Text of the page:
A box of glass balls can be used to to demonstrate many aspects of amorphous and crystalline structures. To create such a demonstration one starts with a small square or rectangular clear plastic container. (Boxes from magnet toys, fishing tackle etc are perfect.) One then obtains a small amount of glass beads of the type used in chemical filters. (The size similar to small ball bearings is good, and also useful in combination with the ball bearings for a percolation demonstration.) The beads are spread in a single layer that covers about half the base of the box. The box is held at a some 20-30 degrees to the horizontal and lowered towards the horizontal. Slow lowering with occasional slight shakeups mimics the annealing process and gives a perfect crystal (see frame (a) of the figure). Rapid lowering corresponds to a quench and an amorphous structure is obtained (see frame(b) of the figure). Defects such as vacancies and grain boundaries can be induced with a little practice (a vacancy is shown in frame(c) of the figure).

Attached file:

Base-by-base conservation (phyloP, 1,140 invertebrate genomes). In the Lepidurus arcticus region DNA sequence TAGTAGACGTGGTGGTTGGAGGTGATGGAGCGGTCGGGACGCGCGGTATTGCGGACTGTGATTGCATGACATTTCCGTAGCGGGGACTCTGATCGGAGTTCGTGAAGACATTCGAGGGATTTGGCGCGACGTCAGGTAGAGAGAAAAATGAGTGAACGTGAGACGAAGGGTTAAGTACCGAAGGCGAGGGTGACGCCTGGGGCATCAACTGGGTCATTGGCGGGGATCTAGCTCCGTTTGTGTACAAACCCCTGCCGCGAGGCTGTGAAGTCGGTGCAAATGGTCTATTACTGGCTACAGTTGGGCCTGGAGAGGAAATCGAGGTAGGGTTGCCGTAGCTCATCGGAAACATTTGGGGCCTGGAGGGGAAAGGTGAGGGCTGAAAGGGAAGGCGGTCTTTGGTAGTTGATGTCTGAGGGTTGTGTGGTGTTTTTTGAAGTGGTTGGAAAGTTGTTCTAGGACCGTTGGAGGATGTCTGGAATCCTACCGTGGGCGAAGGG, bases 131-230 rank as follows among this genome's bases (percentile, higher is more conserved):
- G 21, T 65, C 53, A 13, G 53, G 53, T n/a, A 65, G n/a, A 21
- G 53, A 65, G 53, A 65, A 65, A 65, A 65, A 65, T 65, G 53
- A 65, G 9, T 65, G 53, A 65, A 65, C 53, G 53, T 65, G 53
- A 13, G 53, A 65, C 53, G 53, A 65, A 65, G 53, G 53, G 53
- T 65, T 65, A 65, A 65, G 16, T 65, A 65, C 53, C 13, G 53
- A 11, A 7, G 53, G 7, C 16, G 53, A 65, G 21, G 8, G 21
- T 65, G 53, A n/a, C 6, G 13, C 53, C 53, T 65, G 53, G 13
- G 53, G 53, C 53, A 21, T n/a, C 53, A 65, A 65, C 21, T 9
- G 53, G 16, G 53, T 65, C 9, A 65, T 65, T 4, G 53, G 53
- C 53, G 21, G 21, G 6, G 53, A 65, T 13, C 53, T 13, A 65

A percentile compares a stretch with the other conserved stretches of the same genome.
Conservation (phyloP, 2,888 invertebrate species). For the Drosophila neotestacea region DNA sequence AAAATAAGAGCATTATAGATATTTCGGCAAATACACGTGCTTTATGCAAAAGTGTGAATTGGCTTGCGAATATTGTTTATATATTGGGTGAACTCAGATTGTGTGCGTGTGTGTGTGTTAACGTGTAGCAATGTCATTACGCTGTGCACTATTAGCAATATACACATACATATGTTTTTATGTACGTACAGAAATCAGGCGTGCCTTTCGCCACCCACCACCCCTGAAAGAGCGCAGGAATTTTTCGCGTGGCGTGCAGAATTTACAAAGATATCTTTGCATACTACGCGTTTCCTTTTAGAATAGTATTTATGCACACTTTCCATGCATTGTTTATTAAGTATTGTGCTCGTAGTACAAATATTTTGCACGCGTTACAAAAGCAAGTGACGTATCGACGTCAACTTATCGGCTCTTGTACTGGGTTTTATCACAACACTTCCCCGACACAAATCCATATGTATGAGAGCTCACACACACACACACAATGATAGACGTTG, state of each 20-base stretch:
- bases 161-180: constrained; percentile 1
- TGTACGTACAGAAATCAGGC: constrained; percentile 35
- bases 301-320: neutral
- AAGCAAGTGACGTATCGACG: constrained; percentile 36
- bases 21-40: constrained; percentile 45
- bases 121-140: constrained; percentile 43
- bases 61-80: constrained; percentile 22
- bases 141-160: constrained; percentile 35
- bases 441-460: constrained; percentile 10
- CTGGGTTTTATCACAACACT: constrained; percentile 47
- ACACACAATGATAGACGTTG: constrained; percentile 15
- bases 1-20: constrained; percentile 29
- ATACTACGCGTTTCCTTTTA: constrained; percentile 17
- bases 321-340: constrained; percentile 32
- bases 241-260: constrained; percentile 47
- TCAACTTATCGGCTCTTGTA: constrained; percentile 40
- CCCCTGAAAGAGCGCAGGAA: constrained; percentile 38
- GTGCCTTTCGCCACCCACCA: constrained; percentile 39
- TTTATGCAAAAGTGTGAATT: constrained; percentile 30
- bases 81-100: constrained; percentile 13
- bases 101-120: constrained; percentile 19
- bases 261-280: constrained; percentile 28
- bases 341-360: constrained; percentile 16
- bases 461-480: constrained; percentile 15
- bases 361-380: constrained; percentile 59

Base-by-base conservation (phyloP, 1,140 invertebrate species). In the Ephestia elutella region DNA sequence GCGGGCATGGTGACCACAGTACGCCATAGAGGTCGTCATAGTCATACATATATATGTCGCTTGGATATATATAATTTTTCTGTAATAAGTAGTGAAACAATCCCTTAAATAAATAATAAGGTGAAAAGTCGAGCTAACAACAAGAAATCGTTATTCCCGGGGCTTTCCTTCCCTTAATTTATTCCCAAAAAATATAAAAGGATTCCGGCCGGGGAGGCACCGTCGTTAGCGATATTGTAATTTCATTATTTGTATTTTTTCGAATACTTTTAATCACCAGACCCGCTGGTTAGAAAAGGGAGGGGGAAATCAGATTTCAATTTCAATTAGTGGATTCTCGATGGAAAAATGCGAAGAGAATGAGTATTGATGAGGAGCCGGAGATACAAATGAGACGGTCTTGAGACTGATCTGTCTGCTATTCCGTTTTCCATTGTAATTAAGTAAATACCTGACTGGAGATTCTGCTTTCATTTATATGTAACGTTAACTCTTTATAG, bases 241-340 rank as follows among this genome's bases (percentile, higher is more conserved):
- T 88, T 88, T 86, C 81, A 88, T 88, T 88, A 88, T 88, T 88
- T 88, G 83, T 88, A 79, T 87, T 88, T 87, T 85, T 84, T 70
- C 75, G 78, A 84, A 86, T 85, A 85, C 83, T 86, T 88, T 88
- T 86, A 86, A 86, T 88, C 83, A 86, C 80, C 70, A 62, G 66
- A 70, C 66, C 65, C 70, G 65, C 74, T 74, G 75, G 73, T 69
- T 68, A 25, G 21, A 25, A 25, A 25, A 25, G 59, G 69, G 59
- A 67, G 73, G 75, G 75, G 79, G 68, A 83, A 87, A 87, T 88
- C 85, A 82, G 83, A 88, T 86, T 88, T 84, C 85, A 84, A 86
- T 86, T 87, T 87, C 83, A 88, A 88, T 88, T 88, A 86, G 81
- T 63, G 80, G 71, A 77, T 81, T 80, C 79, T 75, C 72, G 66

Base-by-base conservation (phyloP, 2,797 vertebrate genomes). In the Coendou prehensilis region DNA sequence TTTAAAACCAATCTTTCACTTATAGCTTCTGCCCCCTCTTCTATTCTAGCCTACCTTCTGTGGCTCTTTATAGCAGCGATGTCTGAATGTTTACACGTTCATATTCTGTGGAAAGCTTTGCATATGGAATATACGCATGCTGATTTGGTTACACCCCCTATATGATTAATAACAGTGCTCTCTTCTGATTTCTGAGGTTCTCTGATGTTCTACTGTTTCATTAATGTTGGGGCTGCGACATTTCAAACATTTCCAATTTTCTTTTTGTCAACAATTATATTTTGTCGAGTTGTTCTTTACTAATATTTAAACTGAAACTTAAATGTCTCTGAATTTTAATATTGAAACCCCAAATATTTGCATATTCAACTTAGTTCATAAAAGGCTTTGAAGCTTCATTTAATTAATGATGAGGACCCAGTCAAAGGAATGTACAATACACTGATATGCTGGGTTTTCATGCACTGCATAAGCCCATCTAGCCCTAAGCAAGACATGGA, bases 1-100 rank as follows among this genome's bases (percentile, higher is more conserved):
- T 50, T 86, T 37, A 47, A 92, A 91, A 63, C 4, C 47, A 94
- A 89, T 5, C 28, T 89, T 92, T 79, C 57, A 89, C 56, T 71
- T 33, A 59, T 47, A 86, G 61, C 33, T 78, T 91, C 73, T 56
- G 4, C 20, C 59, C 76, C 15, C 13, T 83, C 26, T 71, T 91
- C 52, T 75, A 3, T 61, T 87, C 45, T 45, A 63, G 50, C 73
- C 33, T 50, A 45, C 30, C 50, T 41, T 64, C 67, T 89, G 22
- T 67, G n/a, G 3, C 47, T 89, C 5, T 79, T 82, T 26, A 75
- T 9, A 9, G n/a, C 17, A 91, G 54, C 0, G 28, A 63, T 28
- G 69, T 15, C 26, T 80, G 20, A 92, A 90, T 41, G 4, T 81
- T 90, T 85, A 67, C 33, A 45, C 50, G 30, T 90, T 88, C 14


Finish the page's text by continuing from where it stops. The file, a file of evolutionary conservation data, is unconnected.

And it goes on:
These pictures were taken by opening the box and placing it on a xerox machine. Multiple boxes can be passed around the lecture room (closed boxes are recommended) or the demonstration can be made over an overhead projector. If using an overhead or xerox machine, a coin can be placed to hold the box at a degree or two from horizontal. For overhead use clear glass beads are essential.
To the previous page: Lecture 1.